Being dehydrated goes far beyond thirst.
Every system in your body relies on the amount of water you consume, from your organs to your muscles to your blood. If you aren’t drinking enough water, your body can’t perform at its highest potential – and the results can have serious consequences.
Most people are familiar with the general signs of dehydration, such as feeling thirsty, dark-colored urine, and dizziness. However, here are five things that dehydration can also cause that put your health and well-being at risk.
A urinary tract infection (or UTI) is an infection that involves any part of your urinary system, including your urethra, bladder, or kidneys. UTIs are common but not pleasant – symptoms include cloudy, foul-smelling urine, a frequent urge to urinate, a burning sensation while urinating, and pelvic pain.
Not drinking enough water leads to concentrated urine staying in your bladder for longer periods of time. This creates a greater opportunity for UTI-causing bacteria to grow and thrive. Drink at least eight cups of water per day to give your urinary system the fluid it needs to properly flush out bacteria – and hopefully keep you UTI-free.
Yes, even your spine needs water.
When the jelly-like substance inside the discs of your spine (known scientifically as the nucleus pulposus) lose water and can no longer hold the weight of your body, the discs can collapse. The primary job of your discs is to separate the interlocking bones of your spine, providing both cushioning and mobility. If they collapse, you will likely experience severe back pain.
The nucleus pulposus inside your discs is made primarily of water. As you move your spine throughout the day, this water gradually leaks out – not a problem when you are drinking enough, as gravity does its job and pulls water back down your spine. But when there isn’t enough water to rehydrate the discs, they begin to shrink and can eventually collapse.
Sometimes, back pain is just the beginning. A collapsed disc (even at a minor level) often puts pressure on the sensitive nerves within your spinal column, which can cause pain throughout your body. So, drink up to give your discs all the fluid they need.
Hydrating properly is good for your heart, which pumps about 2,000 gallons of blood every day. When you’re dehydrated, your heart compensates by pumping faster and working harder. Your blood may also thicken due to the lack of water, making even more work for your heart.
All that extra work can cause chest pain, especially for people with heart disease. Many dehydrated people also experience heart palpitations, as their heart beats more rapidly or out of rhythm. If you’re unable to breathe, feel pain or tightness in your chest, or faint when you have palpitations, seek medical treatment immediately.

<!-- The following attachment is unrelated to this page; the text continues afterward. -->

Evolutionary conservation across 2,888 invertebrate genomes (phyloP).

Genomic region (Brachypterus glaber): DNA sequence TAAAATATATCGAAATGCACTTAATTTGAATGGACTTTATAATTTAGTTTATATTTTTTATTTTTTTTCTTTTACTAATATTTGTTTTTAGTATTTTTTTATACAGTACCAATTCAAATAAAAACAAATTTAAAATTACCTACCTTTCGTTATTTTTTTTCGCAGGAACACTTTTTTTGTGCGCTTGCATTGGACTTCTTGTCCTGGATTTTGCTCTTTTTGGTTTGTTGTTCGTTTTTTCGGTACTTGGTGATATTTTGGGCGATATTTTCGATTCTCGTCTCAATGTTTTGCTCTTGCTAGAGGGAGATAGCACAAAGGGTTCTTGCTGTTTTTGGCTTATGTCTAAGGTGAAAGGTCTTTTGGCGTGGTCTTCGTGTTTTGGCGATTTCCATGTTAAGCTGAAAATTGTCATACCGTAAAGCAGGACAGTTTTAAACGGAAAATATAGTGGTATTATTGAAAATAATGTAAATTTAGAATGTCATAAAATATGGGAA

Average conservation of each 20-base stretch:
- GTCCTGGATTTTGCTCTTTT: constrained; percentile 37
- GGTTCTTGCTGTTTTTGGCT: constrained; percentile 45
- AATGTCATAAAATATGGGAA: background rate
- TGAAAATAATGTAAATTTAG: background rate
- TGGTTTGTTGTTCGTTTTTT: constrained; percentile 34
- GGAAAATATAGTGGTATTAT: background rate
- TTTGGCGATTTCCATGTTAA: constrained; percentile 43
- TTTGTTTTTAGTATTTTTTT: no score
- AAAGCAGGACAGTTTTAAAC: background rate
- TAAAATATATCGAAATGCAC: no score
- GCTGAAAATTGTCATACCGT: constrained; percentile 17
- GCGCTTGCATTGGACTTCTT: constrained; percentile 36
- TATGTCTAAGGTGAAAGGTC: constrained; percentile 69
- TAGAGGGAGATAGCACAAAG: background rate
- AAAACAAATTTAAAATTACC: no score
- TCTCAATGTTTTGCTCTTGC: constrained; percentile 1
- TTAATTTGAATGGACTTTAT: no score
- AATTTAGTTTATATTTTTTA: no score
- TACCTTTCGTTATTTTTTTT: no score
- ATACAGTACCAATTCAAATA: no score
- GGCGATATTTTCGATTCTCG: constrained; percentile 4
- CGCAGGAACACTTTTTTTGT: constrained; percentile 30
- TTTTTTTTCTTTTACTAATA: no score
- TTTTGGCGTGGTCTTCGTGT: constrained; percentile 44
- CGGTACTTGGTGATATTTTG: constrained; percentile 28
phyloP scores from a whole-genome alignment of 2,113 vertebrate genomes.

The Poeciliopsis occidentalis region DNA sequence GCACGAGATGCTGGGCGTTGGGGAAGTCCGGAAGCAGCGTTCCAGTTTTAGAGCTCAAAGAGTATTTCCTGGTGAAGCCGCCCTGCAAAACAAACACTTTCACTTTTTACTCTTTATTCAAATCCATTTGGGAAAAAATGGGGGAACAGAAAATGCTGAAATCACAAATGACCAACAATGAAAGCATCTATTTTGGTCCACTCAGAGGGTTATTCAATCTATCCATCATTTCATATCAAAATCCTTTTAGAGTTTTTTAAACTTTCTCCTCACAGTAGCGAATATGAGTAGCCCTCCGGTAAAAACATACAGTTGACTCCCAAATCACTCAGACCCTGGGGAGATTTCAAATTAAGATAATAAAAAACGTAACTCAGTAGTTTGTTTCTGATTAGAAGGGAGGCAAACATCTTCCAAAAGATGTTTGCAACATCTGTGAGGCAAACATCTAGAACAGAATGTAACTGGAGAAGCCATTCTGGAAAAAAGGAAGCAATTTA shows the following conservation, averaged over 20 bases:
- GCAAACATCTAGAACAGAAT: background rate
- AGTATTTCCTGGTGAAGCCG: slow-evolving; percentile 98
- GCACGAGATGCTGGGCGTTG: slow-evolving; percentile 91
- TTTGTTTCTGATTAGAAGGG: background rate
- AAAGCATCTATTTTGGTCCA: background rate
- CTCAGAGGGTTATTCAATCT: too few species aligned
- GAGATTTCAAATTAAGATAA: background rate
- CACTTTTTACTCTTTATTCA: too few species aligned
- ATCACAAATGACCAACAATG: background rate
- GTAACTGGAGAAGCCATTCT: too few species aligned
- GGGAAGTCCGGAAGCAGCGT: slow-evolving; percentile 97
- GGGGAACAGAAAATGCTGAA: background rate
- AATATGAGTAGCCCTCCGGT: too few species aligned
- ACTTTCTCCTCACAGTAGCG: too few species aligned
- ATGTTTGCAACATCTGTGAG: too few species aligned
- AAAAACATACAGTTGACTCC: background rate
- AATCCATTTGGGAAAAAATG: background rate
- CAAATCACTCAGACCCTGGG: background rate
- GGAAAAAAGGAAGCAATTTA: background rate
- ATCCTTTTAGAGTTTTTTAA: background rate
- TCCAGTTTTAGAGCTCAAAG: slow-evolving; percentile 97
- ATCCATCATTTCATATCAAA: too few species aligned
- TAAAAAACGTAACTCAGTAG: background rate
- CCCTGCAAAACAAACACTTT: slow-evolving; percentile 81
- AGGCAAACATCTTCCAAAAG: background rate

Keeping your blood pressure at a healthy level is key to delivering oxygen and nutrients to every part of your body, and drinking enough fluids is an important part of that. When you’re dehydrated, the sodium levels in your blood typically rise. In response, your body releases a hormone called vasopressin that’s designed to help your body hang onto water.
The problem: vasopressin can also cause your blood vessels to tighten, which raises blood pressure. Spikes in blood pressure are especially concerning for those who already have hypertension. Chronic high blood pressure damages your blood vessels, including your coronary arteries, which supply blood and oxygen to your heart muscle. This can lead to an increased risk of heart disease and strokes — currently the #1 and #2 causes of death in the United States.
Most people associate fatigue with not getting enough sleep, but not getting enough fluid may be the real culprit. When dehydration sets in, your blood pressure begins to drop, reducing blood flow to your brain and causing feelings of tiredness to begin. Your heart begins to work much harder as well (see above), which has the same effect.
Dehydration is also linked to poor sleep for a number of reasons, such as muscle cramps that can wake you and disrupt your sleep cycle. Dehydration also dries out your nasal passages, which increases your chances of snoring and decreases the quality of your sleep.
You can have mild, moderate, or severe dehydration, depending on how much fluid is missing from your body. The most common symptoms of dehydration include:
Yes, for severe cases of dehydration that require stabilization prior to transport to the emergency department, IV fluids can be administered at urgent care. IV fluids aren’t routinely administered as mild or moderate cases of dehydration can usually be treated at home.
Urgent care centers like vybe can also provide treatment for UTIs, back pain, chest pain, high blood pressure, or any other ailments that were possibly caused by dehydration.
All vybe centers have licensed medical professionals with a wide range of healthcare knowledge and provide top-notch urgent care services seven days a week. Walk in or schedule an appointment at one of our convenient locations today.FIND YOUR VYBE